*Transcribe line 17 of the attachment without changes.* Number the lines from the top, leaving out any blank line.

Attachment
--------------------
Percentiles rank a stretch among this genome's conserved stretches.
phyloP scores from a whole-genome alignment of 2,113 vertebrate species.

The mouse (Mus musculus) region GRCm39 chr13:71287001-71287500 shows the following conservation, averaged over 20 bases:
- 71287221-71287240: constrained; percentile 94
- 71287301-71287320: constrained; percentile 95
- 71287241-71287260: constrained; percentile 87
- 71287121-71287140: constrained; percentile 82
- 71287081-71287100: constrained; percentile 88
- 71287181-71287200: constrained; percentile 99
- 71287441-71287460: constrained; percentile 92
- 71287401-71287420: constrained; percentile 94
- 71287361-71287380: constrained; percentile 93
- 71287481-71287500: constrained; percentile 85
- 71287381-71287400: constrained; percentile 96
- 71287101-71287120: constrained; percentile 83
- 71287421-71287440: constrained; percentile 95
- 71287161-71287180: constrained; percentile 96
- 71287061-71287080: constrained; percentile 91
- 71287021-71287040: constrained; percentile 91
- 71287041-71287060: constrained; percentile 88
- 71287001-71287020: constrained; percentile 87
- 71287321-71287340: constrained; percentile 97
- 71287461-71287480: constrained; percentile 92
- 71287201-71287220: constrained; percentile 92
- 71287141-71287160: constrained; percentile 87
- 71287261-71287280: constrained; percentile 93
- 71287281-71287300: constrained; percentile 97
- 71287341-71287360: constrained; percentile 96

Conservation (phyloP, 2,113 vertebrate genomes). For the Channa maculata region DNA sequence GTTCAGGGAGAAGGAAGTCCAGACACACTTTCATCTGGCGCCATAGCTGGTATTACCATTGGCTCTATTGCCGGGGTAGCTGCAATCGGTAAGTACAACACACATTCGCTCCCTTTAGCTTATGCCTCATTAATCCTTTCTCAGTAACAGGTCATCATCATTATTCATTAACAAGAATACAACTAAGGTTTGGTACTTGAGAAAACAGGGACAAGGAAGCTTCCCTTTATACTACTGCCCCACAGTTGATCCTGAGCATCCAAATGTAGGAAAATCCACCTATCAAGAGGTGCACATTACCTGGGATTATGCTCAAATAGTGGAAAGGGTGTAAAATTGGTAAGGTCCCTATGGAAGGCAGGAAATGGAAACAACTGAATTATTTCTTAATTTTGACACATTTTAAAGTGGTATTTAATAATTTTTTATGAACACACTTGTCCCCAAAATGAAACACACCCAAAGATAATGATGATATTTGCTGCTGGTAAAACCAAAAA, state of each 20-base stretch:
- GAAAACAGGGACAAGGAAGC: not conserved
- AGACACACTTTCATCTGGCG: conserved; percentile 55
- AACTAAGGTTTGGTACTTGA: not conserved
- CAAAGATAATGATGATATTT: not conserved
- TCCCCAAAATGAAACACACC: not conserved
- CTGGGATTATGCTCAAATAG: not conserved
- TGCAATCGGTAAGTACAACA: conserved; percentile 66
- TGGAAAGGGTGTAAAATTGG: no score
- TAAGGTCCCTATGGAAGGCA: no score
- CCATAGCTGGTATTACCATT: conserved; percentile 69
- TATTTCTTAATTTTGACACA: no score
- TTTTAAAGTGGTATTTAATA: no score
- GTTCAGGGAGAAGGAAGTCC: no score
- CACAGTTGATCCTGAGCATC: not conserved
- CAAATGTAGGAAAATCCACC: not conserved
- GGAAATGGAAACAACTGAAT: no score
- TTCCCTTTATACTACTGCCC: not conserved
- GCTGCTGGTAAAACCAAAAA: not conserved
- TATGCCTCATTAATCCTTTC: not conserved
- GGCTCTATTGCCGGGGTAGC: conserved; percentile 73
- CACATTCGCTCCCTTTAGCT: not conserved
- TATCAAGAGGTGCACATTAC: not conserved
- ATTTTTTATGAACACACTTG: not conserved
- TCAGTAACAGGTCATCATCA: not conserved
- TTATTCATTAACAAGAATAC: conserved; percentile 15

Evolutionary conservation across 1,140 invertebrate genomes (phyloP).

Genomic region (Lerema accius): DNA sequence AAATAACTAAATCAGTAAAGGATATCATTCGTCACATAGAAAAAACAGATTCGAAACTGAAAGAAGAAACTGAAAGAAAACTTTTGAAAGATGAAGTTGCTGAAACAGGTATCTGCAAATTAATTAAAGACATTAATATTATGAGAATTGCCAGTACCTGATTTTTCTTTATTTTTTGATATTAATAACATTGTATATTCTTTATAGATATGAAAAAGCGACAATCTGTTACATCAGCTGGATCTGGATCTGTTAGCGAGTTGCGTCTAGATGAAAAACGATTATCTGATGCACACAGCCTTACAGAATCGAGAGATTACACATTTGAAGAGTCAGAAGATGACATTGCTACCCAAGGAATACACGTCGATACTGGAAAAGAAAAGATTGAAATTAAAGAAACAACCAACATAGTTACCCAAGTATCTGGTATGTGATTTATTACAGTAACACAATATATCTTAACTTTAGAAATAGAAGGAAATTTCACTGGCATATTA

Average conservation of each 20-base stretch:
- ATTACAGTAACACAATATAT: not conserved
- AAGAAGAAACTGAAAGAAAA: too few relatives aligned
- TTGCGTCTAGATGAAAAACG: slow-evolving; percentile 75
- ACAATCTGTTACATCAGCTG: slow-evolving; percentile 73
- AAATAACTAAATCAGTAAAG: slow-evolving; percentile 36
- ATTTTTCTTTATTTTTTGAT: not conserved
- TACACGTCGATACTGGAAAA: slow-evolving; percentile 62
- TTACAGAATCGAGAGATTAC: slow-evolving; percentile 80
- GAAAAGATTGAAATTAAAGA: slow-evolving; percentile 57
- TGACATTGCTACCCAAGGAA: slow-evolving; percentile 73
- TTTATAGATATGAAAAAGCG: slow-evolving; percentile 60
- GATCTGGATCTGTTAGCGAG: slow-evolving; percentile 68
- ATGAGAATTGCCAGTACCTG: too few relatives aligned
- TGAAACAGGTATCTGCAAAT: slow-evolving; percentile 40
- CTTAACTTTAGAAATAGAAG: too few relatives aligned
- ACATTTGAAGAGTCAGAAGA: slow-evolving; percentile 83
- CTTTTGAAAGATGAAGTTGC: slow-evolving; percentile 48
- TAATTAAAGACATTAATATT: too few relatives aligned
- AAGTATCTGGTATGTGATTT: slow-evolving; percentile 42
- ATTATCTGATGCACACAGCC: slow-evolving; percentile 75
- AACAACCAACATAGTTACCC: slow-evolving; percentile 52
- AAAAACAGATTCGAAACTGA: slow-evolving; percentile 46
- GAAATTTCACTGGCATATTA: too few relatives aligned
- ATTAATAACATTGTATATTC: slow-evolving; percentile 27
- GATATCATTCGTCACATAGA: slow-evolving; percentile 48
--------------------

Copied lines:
- 71287161-71287180: constrained; percentile 96